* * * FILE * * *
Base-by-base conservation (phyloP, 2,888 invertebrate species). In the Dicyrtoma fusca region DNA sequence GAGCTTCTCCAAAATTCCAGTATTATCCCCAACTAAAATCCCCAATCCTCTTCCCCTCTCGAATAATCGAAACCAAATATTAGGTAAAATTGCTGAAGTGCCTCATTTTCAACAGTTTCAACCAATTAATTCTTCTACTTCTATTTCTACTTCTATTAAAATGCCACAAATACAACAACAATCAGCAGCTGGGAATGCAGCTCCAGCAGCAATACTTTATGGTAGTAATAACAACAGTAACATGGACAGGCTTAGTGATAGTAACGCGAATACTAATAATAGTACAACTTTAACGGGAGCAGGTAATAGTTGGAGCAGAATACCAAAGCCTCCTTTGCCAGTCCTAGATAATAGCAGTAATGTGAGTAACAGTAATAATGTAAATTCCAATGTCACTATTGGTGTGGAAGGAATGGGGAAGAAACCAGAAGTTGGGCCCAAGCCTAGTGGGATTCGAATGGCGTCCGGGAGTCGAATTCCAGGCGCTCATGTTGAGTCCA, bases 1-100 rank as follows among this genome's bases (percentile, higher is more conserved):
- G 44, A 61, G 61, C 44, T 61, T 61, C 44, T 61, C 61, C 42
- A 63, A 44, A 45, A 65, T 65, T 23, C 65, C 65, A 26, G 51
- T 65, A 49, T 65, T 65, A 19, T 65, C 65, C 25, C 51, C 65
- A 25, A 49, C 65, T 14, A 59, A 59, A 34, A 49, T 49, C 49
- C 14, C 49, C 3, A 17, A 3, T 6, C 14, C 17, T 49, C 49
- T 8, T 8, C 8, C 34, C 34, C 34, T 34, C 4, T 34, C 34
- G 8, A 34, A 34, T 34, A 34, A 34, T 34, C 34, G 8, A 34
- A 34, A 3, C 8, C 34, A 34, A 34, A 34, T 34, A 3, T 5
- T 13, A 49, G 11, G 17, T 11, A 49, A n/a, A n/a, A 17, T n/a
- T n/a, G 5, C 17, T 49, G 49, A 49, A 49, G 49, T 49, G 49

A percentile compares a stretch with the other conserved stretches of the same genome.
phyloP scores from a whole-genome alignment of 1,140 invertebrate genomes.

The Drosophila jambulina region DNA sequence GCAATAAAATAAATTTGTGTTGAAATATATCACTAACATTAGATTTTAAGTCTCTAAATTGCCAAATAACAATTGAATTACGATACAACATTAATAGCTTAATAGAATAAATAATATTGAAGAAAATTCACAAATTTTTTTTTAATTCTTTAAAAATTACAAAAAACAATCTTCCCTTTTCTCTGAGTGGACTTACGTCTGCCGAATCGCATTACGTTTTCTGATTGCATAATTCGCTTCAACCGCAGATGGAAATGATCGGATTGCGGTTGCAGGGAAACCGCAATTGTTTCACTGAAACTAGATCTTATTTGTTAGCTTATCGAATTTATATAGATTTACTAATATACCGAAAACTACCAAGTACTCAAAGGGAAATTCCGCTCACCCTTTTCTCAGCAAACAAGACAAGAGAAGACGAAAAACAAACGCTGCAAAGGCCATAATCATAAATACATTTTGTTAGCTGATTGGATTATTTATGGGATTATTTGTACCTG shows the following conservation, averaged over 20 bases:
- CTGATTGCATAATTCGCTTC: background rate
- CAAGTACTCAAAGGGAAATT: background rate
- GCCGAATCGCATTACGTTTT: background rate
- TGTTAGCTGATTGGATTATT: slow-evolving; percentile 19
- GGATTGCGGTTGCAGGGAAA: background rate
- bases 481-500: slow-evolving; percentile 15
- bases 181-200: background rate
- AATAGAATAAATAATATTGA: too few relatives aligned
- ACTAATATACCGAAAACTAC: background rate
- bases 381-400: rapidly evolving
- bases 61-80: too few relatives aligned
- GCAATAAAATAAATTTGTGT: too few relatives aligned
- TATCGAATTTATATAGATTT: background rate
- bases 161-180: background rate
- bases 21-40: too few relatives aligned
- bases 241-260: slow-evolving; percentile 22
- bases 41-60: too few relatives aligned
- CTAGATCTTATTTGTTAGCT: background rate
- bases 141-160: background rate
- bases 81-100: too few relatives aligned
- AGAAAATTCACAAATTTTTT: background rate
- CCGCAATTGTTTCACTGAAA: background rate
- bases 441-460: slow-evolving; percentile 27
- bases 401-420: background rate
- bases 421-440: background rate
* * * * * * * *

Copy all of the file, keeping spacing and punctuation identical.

Base-by-base conservation (phyloP, 2,888 invertebrate species). In the Dicyrtoma fusca region DNA sequence GAGCTTCTCCAAAATTCCAGTATTATCCCCAACTAAAATCCCCAATCCTCTTCCCCTCTCGAATAATCGAAACCAAATATTAGGTAAAATTGCTGAAGTGCCTCATTTTCAACAGTTTCAACCAATTAATTCTTCTACTTCTATTTCTACTTCTATTAAAATGCCACAAATACAACAACAATCAGCAGCTGGGAATGCAGCTCCAGCAGCAATACTTTATGGTAGTAATAACAACAGTAACATGGACAGGCTTAGTGATAGTAACGCGAATACTAATAATAGTACAACTTTAACGGGAGCAGGTAATAGTTGGAGCAGAATACCAAAGCCTCCTTTGCCAGTCCTAGATAATAGCAGTAATGTGAGTAACAGTAATAATGTAAATTCCAATGTCACTATTGGTGTGGAAGGAATGGGGAAGAAACCAGAAGTTGGGCCCAAGCCTAGTGGGATTCGAATGGCGTCCGGGAGTCGAATTCCAGGCGCTCATGTTGAGTCCA, bases 1-100 rank as follows among this genome's bases (percentile, higher is more conserved):
- G 44, A 61, G 61, C 44, T 61, T 61, C 44, T 61, C 61, C 42
- A 63, A 44, A 45, A 65, T 65, T 23, C 65, C 65, A 26, G 51
- T 65, A 49, T 65, T 65, A 19, T 65, C 65, C 25, C 51, C 65
- A 25, A 49, C 65, T 14, A 59, A 59, A 34, A 49, T 49, C 49
- C 14, C 49, C 3, A 17, A 3, T 6, C 14, C 17, T 49, C 49
- T 8, T 8, C 8, C 34, C 34, C 34, T 34, C 4, T 34, C 34
- G 8, A 34, A 34, T 34, A 34, A 34, T 34, C 34, G 8, A 34
- A 34, A 3, C 8, C 34, A 34, A 34, A 34, T 34, A 3, T 5
- T 13, A 49, G 11, G 17, T 11, A 49, A n/a, A n/a, A 17, T n/a
- T n/a, G 5, C 17, T 49, G 49, A 49, A 49, G 49, T 49, G 49

A percentile compares a stretch with the other conserved stretches of the same genome.
phyloP scores from a whole-genome alignment of 1,140 invertebrate genomes.

The Drosophila jambulina region DNA sequence GCAATAAAATAAATTTGTGTTGAAATATATCACTAACATTAGATTTTAAGTCTCTAAATTGCCAAATAACAATTGAATTACGATACAACATTAATAGCTTAATAGAATAAATAATATTGAAGAAAATTCACAAATTTTTTTTTAATTCTTTAAAAATTACAAAAAACAATCTTCCCTTTTCTCTGAGTGGACTTACGTCTGCCGAATCGCATTACGTTTTCTGATTGCATAATTCGCTTCAACCGCAGATGGAAATGATCGGATTGCGGTTGCAGGGAAACCGCAATTGTTTCACTGAAACTAGATCTTATTTGTTAGCTTATCGAATTTATATAGATTTACTAATATACCGAAAACTACCAAGTACTCAAAGGGAAATTCCGCTCACCCTTTTCTCAGCAAACAAGACAAGAGAAGACGAAAAACAAACGCTGCAAAGGCCATAATCATAAATACATTTTGTTAGCTGATTGGATTATTTATGGGATTATTTGTACCTG shows the following conservation, averaged over 20 bases:
- CTGATTGCATAATTCGCTTC: background rate
- CAAGTACTCAAAGGGAAATT: background rate
- GCCGAATCGCATTACGTTTT: background rate
- TGTTAGCTGATTGGATTATT: slow-evolving; percentile 19
- GGATTGCGGTTGCAGGGAAA: background rate
- bases 481-500: slow-evolving; percentile 15
- bases 181-200: background rate
- AATAGAATAAATAATATTGA: too few relatives aligned
- ACTAATATACCGAAAACTAC: background rate
- bases 381-400: rapidly evolving
- bases 61-80: too few relatives aligned
- GCAATAAAATAAATTTGTGT: too few relatives aligned
- TATCGAATTTATATAGATTT: background rate
- bases 161-180: background rate
- bases 21-40: too few relatives aligned
- bases 241-260: slow-evolving; percentile 22
- bases 41-60: too few relatives aligned
- CTAGATCTTATTTGTTAGCT: background rate
- bases 141-160: background rate
- bases 81-100: too few relatives aligned
- AGAAAATTCACAAATTTTTT: background rate
- CCGCAATTGTTTCACTGAAA: background rate
- bases 441-460: slow-evolving; percentile 27
- bases 401-420: background rate
- bases 421-440: background rate